Sign up for Meridian’s Free Newsletter, please CLICK HERE

The following comes from Jeff’s blog, Mormanity. 

Cover image: Lehi Prophesying to the People of Jerusalem, by Del Parson.

A frequent question and criticism of the Book of Mormon involves Nephi’s statement at the beginning that Lehi had a vision in the first year of the reign of King Zedekiah. Afterwards, when Lehi and his family have left Jerusalem, Lehi prophecies that the Messiah would be born 600 years later (1 Nephi 10:4, repeated in 1 Nephi 19:8 and 2 Nephi 25:19, and confirmed in 3 Nephi 1:1, 9–19). Since it has long been known that Zedekiah’s reign began in 597 B.C., and since it is generally accepted that Christ’s actual birth was around 5 B.C., the 600-year prophecy poses an obvious problem. Viewing the 600-year prophecy as a rounded approximation seems inadequate, given the specificity of the text.

Several approaches have been taken to deal with the 600-year prophecy, including an appeal to a 360-day year of the Mesoamerican calendar or a 354-day lunar calendar, but Professor Jeffrey R. Chadwick of BYU has what seems to be a superior treatment. In his newly published “Dating the Departure of Lehi from Jerusalem,” BYU Studies 57/2 (2018): 7-51, Chadwick proposes that when the Egyptians killed Josiah in battle in 609 B.C. and later Jehoiakim on the throne, the rightful heir was Zedekiah and many faithful Jews might have naturally viewed the Egyptian appointment as illegitimate. Indeed, Jehoiakim was strongly denounced by Jeremiah.

In the minds of the Jews of that day, the rightful reign of Zedekiah had already begun, though he would not ascend to the throne for several more years. Chadwick’s proposal seems to neatly resolve several issues and provides for a reasonable time for Lehi to minister in Jerusalem before he had to flee for his life. It also fits well with some of the social and political realities that might have made later travel too risky. He considers a wide variety of details and concludes that the Book of Mormon account is remarkably consistent with what we are learning about Israel in that era.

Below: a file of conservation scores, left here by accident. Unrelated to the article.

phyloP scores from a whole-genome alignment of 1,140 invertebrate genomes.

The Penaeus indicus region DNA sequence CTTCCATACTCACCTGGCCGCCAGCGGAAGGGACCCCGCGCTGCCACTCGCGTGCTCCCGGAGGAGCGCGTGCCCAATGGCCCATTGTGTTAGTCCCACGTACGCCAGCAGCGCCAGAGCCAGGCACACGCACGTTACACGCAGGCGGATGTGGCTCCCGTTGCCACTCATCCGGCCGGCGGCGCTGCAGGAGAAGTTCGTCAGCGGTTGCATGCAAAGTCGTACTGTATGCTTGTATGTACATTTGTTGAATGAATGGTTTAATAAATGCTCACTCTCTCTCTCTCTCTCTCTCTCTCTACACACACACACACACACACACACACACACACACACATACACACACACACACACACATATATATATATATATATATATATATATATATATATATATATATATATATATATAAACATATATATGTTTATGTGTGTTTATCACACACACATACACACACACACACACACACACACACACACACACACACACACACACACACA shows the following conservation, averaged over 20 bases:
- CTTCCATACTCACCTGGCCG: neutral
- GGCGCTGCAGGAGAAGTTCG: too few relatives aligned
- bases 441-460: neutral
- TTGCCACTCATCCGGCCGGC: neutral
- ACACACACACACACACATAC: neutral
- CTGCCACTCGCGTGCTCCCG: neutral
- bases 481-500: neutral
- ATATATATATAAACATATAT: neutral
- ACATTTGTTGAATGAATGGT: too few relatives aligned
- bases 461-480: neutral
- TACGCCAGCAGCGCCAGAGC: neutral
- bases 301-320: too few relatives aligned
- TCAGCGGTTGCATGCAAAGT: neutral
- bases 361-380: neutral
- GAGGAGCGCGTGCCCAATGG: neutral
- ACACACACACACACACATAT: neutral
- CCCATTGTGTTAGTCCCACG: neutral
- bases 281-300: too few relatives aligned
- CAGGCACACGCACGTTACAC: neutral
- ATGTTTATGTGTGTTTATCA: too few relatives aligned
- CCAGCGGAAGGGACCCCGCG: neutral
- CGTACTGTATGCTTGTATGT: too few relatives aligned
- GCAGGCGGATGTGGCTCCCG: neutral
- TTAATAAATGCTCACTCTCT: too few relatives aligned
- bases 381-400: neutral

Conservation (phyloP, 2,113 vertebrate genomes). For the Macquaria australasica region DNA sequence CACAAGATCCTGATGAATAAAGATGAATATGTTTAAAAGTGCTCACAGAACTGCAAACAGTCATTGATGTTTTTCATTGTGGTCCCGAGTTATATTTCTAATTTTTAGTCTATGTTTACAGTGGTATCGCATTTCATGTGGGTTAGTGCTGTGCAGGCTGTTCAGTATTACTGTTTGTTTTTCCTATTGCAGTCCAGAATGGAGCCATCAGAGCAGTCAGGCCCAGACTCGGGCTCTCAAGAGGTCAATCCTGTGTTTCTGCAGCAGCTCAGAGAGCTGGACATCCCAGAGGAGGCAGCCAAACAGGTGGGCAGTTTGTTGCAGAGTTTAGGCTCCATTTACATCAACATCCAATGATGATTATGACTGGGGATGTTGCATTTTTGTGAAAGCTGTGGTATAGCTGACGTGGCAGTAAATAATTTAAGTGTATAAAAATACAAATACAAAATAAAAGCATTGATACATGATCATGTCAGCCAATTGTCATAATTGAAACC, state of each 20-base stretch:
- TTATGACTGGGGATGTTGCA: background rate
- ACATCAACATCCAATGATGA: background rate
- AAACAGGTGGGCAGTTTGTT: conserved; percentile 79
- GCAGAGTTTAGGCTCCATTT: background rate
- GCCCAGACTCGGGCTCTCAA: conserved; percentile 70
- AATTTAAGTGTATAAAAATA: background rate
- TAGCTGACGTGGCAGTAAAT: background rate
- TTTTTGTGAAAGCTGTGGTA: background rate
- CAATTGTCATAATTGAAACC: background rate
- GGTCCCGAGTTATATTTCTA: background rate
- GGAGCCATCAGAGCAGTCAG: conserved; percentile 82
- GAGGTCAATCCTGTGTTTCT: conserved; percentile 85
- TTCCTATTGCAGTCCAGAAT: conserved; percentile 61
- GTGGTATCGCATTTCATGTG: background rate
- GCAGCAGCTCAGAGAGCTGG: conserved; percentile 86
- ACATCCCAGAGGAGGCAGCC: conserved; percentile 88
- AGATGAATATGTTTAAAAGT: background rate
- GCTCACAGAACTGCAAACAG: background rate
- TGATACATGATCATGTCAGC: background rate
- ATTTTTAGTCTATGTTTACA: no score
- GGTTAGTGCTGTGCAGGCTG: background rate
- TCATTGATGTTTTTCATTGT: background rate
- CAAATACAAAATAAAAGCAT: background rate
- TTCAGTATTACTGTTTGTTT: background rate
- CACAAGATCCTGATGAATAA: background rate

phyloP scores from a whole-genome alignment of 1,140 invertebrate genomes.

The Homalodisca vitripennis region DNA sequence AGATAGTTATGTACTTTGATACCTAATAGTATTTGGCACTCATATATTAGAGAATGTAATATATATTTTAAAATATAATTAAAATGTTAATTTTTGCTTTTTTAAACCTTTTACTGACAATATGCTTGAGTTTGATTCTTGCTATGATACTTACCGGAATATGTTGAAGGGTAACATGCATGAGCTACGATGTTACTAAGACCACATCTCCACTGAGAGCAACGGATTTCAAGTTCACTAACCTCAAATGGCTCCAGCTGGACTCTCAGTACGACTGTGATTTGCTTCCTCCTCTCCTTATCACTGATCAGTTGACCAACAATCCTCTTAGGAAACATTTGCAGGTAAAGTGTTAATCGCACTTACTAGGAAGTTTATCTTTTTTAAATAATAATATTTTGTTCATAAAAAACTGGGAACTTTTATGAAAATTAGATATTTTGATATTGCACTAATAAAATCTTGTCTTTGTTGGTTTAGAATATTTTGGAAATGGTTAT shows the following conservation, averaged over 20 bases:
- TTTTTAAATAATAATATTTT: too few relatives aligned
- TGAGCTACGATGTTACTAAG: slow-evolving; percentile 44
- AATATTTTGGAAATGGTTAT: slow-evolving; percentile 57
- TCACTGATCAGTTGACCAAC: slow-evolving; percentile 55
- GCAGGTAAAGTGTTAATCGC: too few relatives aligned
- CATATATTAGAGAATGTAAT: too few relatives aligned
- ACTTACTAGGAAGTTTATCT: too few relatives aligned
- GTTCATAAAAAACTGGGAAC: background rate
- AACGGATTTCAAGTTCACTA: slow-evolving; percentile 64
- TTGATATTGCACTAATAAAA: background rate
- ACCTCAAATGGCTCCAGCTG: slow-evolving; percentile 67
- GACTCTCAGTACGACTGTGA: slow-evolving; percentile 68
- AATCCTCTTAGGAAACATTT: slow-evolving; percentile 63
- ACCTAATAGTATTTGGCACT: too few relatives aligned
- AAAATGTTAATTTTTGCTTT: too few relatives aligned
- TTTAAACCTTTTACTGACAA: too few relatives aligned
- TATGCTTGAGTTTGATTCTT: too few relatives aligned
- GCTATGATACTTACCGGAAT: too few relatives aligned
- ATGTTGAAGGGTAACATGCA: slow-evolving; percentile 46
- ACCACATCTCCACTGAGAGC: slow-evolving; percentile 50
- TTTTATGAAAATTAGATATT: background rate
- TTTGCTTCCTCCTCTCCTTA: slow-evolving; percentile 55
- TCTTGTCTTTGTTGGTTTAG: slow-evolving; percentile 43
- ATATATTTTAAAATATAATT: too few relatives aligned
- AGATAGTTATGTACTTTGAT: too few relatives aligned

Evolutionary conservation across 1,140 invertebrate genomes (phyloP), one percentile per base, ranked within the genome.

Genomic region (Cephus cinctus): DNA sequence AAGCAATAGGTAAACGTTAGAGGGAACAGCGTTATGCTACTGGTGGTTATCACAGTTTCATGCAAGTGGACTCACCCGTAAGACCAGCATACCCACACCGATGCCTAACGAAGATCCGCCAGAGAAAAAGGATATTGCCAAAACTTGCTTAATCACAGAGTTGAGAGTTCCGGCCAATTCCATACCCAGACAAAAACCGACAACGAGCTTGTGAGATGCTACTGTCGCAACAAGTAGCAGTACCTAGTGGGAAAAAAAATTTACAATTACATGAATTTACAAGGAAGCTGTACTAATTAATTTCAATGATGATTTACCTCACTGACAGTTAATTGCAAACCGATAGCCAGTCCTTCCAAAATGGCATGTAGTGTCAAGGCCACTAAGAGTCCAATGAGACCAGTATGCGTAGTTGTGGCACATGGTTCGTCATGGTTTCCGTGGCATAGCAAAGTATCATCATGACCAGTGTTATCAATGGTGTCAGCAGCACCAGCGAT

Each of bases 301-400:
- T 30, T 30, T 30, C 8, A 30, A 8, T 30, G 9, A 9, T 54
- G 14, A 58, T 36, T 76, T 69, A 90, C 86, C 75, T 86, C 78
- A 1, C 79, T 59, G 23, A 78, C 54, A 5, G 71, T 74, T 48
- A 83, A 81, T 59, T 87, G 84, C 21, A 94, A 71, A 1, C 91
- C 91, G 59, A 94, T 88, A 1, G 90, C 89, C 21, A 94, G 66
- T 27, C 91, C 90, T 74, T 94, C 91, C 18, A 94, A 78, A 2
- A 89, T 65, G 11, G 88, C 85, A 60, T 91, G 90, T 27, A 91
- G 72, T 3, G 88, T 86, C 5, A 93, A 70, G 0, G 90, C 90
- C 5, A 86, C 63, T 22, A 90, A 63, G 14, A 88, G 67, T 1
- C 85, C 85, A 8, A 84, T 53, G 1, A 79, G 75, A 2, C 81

One quibble is that Chadwick insists that the River of Lemuel must have been a wadi that only temporarily had flowing water, otherwise a perennial stream (such as the excellent candidate found by George Potter) would have attracted a large settlement and would not have been available for any random family to wander up to and use. But remote, hard-to-find locations can remain largely uninhabited, as we see with Khor Kahrfot/Wadi Sayq, the leading candidate for Bountiful which remains substantially uninhabited in spite of having the largest freshwater lagoon in the Arabian Peninsula. When there are other sources of water in a region, a remote and difficult location won’t necessarily attract a crowd.

Had Joseph been the brilliant Bible scholar he is sometimes required to be, he would have known that Zedekiah’s reign began in 597 B.C. The 600-year prophecy would have at least been dialed down to 597 years. The 597 B.C. was well-known as the beginning of Zedekiah’s reign in Joseph’s day is illustrated in a printing of the Bible with commentary showing the date 597 B.C. at the top of the pages for Jeremiah 27. The source is Thomas Scott, The Holy Bible Containing the Old and New Testaments According to the Authorized Version with Explanatory Notes and Practical Observations, vol. 3 (Boston: Samuel Armstrong, 1823), available at Google Books; https://books.google.com/books?id=jaJOAQAAIAAJ&pg=RA1-PA323.

The commentary explains that there may be a scribal error in Jeremiah 27:1, for that verse speaks of the beginning of the reign of Jehoiakim, but the rest of the chapter is addressed to Zedekiah.